Typically, I don’t like to blog about other blogs. But one of my favorite technology/information/gun sites (besides TFB, of course), War Is Boring, posted a great write-up of the MAC-10 and its high-speed rise and fall as a viable submachine gun. Entitled The MAC-10 Was an Over-Hyped Hunk of Junk, writer Darien Cavanaugh chronicles the basic history and development of the Military Arms Corporation Model 10 (MAC-10) as well as its prominence in Hollywood action films despite being a poor choice for almost any special operations mission.
The MAC-10 was so prominent in American culture during its heyday that its manufacturer advertised it—or, more accurately, the follow-on MAC-11—as “the gun that made the ’80s roar.” But by the time the ’80s actually rolled around, the MAC-10 family of guns had already fallen from grace on the commercial market.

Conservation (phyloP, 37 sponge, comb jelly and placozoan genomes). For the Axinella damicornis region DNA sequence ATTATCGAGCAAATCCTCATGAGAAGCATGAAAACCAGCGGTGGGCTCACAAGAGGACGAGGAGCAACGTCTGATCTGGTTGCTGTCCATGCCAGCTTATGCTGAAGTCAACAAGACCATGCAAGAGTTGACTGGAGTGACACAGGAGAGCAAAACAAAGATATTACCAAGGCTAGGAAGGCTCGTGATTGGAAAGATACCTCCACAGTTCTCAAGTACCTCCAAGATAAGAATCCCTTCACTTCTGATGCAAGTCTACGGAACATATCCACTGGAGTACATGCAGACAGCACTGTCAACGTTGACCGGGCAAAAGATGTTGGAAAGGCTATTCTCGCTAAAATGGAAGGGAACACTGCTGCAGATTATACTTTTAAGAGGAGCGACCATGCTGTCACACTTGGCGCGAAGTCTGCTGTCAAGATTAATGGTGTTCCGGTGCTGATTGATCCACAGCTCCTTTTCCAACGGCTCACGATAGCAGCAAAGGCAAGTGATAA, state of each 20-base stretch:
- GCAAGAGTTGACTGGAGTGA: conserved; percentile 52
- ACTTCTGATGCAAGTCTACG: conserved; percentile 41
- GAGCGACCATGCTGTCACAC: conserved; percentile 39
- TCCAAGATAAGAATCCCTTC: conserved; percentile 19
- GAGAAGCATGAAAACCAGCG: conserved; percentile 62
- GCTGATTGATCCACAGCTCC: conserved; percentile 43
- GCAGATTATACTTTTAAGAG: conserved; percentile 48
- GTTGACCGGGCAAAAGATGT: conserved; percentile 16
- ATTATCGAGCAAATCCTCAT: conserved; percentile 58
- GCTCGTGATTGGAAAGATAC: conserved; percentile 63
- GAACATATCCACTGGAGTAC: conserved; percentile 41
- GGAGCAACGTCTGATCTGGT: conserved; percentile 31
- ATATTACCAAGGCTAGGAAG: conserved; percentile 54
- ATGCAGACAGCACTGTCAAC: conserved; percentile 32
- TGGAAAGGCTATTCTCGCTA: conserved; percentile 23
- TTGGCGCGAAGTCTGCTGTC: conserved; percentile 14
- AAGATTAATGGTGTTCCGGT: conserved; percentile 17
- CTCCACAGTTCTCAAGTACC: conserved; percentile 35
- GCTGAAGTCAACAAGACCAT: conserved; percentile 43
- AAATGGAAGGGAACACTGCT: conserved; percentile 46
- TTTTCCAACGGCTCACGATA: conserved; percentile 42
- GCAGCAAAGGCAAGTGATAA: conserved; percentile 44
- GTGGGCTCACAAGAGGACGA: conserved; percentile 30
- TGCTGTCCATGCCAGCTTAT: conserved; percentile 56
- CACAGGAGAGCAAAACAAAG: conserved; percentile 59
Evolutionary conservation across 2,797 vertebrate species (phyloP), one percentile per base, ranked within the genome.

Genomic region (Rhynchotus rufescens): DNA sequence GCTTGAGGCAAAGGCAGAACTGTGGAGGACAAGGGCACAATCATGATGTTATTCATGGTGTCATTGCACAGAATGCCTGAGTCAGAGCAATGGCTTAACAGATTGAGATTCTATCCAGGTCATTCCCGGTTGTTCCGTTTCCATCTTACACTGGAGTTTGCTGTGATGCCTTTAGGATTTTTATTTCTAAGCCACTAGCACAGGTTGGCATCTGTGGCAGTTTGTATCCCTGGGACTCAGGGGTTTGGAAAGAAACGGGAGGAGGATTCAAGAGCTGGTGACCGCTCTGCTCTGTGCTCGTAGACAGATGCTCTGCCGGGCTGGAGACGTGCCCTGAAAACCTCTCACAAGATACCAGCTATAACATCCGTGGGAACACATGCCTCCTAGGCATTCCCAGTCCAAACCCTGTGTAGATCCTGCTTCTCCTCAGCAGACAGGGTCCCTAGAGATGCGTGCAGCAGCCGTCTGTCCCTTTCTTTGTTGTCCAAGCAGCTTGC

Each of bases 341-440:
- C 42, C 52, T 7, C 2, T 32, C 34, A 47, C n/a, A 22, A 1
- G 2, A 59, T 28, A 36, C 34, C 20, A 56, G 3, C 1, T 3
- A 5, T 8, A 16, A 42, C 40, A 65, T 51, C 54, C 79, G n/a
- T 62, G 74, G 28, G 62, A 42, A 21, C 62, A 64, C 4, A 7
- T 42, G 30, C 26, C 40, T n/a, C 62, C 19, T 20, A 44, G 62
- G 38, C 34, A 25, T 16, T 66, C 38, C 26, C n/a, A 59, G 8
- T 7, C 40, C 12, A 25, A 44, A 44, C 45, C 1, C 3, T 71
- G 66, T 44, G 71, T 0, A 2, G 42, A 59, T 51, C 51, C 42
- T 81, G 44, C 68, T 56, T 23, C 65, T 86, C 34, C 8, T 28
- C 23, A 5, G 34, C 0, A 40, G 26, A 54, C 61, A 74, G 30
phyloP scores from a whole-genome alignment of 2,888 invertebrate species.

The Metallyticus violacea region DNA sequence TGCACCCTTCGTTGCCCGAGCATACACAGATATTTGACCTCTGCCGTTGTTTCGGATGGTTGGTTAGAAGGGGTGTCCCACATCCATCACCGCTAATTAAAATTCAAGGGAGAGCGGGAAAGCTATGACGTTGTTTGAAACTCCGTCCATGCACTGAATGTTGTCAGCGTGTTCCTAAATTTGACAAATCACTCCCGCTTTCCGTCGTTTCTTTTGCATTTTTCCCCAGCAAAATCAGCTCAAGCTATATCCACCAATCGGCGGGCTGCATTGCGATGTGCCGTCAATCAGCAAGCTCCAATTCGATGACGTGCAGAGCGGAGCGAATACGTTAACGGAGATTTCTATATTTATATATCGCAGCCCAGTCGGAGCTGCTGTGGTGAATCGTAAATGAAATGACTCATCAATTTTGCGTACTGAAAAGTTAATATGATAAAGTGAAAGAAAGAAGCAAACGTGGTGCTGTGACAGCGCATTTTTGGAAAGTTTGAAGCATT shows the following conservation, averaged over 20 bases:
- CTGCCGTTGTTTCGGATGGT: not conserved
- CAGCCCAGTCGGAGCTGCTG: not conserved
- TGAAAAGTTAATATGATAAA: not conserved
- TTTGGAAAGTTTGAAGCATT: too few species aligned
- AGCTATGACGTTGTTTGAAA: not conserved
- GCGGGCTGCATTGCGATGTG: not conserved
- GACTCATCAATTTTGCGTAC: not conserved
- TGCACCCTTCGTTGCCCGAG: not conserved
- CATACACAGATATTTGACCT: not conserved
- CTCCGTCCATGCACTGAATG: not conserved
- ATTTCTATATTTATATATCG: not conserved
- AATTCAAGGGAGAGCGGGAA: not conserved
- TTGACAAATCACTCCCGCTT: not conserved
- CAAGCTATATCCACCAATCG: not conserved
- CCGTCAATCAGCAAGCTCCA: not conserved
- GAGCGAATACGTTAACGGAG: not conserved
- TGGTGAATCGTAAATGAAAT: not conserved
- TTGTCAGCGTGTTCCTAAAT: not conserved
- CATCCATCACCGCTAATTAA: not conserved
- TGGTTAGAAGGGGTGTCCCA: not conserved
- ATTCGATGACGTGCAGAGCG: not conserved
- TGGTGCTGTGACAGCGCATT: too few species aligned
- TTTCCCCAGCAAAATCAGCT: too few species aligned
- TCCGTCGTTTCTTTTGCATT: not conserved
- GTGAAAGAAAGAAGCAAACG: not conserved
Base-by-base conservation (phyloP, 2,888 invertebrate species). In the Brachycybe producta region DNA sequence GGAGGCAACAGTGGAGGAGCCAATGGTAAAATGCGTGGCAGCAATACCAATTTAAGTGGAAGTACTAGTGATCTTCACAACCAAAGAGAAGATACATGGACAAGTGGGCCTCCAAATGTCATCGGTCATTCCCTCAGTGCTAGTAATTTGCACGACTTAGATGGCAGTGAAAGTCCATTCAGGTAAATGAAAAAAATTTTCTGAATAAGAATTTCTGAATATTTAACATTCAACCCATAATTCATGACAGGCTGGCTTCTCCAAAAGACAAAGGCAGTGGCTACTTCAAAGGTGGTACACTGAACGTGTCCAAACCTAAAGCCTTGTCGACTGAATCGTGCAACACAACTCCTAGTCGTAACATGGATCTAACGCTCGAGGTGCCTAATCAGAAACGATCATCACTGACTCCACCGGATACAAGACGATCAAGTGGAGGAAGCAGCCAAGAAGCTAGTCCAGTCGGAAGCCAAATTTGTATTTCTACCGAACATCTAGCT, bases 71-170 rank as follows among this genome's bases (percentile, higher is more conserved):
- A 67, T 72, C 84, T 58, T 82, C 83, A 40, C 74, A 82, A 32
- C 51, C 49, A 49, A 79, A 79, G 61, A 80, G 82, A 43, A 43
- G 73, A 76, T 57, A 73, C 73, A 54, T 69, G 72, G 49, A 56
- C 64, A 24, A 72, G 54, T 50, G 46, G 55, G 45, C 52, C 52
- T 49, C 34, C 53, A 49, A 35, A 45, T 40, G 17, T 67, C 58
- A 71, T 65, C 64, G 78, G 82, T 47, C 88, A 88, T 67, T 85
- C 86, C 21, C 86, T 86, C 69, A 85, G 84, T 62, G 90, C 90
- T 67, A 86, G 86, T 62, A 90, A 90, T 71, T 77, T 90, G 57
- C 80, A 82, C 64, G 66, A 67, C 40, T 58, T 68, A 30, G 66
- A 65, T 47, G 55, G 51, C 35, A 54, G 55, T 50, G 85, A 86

Today the MAC-10 still has a loyal following on message boards and in Internet chat rooms for gun enthusiasts. The faded movie-star is, if nothing else, a fun gun to shoot.
Cavanaugh could have also mentioned that today the MAC-10 is typically purchased as an initial entry into the heavily controlled world of National Firearms Act (NFA) machine guns. Because of their low (by comparison) price, first time buyers can experience fully automatic weaponry at a fraction of the cost of other machine guns.
Also worth noting is that a company called Lage Manufacturing produces upper receivers, barrels and collapsable butt stocks that transform the MAC-10 into a modular gun with more options. So there is a solid argument that the MAC-10 and its variants is more popular among enthusiasts than it was at its debut nearly 50 years ago